It has been found through simulation that, for typical system configurations, the maximum benefit of variable lifetime locks is obtained where data locks have a lifetime of between five and twenty seconds. Analysis was directed to a single file server and its associated client workstations and the lock lifetimes were determined using the equation above, where lifetime t is defined by t=1/(αr (f-1)) and f=2αr /Ns αw. System parameters used in the analysis were an assumed file access rate a (comprising a file read access rate αr and file write access rate αw) and file read-to-write ratio RW. In particular, a file access rate of 0.9 accesses per second was assumed. A read-to-write ratio of 21.6 was assumed, as was a message propagation time of 1.0 msec. Operating statistics were calculated according to the relationships
FIG. 5 shows the relative server coherency load as a function of the lock lifetime for the simulated system. The first curve 50 was determined using a simulation of the cache and the server. The second curve 52 is for the case of only a single client having access to any one file. The third curve 54 shows the case where ten clients share a file and the fourth curve 56 is for the case where twenty clients share a file. FIG. 5 shows that most of the benefits of a non-zero variable lifetime lock are gained by a lifetime of a few seconds. For example, where a single client has access to a file, a term of ten seconds reduced the coherency traffic to 12% of that for a zero lifetime lock. The load for coherency must be considered, as it affects the total on the server. For example, for a zero lifetime lock, coherency accounted for 30% of the server traffic in the simulation. Hence, the actual benefit was a 26.4% reduction in total server traffic. This benefit leveled off to approximately 4.5% for a lock having an infinite lifetime. Thus, locks with longer lifetimes provide relatively little additional reduction in server load yet introduce all of the disadvantages of longer lifetime locks. Therefore, for the file access characteristics of the model, a lock with a short lifetime of approximately ten seconds appears to be a good choice, given the advantages of short lifetimes and the insignificant reduction in server load provided by locks of longer lifetimes.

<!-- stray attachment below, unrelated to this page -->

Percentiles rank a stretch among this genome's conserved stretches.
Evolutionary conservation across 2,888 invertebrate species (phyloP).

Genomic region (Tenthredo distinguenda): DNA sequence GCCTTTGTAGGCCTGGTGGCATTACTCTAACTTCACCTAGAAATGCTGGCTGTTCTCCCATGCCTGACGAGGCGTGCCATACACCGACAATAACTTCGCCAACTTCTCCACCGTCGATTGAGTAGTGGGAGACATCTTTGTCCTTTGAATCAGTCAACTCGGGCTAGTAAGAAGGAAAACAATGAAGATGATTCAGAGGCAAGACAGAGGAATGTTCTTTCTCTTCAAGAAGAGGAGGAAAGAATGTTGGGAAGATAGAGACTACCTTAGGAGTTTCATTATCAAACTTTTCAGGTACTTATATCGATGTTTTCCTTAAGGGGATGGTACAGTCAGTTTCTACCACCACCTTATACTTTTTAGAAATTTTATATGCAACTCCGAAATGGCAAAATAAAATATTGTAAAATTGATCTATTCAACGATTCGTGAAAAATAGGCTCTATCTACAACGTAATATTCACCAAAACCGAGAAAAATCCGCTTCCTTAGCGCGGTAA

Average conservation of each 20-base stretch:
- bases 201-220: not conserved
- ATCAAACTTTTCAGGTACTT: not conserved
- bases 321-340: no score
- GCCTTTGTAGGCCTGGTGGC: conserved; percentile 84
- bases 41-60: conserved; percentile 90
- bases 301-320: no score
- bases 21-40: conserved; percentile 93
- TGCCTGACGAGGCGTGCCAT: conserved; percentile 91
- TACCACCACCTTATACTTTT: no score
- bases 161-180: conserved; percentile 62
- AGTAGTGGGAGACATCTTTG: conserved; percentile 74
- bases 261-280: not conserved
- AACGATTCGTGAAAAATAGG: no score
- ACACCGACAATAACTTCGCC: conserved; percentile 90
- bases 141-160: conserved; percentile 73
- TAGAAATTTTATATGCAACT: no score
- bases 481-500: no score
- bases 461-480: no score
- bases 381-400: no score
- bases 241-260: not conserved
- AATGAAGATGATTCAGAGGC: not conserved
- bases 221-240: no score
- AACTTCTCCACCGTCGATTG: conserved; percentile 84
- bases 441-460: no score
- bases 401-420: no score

FIG. 6 shows the average delay added to each read or write operation by coherency as a function of the lock lifetime. Write operations are a small fraction of all operations, and therefore the delay added to shared write operations contributes little to the average delay, and the differences shown in the drawing among the curves for Ns =1 through Ns =40 are relatively insignificant. As with the FIG. 5 drawing, much of the benefit of variable lifetime locks can be gained with lock lifetimes in the five to ten second range.
In accordance with the invention, a method is provided for data management of a distributed file system in which client workstations can request access to data files and will be granted variable lifetime locks. The granting of variable lifetime locks permits tailoring of system dynamics to optimize data transmission in the system.
The present invention has been described above in terms of a presently preferred embodiment so that an understanding of the present invention can be conveyed. There are, however, many configurations for distributed file systems not specifically described herein, but with which the present invention is applicable. The present invention therefore should not be seen as limited to the particular embodiment described herein, but rather, it should be understood that the present invention has wide applicability with respect to distributed file systems generally. All modifications, variations, or equivalent arrangements that are within the scope of the attached claims should therefore be considered to be within the scope of the invention.
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|U.S. Classification||710/200, 707/E17.007, 711/E12.036, 711/151, 711/163, 714/E11.139, 707/999.008, 707/999.009|
|International Classification||G06F11/14, G06F17/30, G06F12/08|
|Cooperative Classification||Y10S707/99939, Y10S707/99938, G06F17/30194, G06F12/0837, G06F17/30171|
|European Classification||G06F17/30F7S1L, G06F17/30F8D, G06F12/08B4P6, G06F17/30C|
|Aug 26, 1993||AS||Assignment|
Owner name: INTERNATIONAL BUSINESS MACHINES CORPORATION, NEW Y
Free format text: ASSIGNMENT OF ASSIGNORS INTEREST;ASSIGNOR:HO, LAWRENCE YUK-LUN;REEL/FRAME:006672/0204
Effective date: 19930818
|Jun 28, 2000||FPAY||Fee payment|
Year of fee payment: 4
|Jul 12, 2004||FPAY||Fee payment|
Year of fee payment: 8
|Sep 29, 2008||REMI||Maintenance fee reminder mailed|
|Mar 25, 2009||LAPS||Lapse for failure to pay maintenance fees|
|May 12, 2009||FP||Expired due to failure to pay maintenance fee|
Effective date: 20090325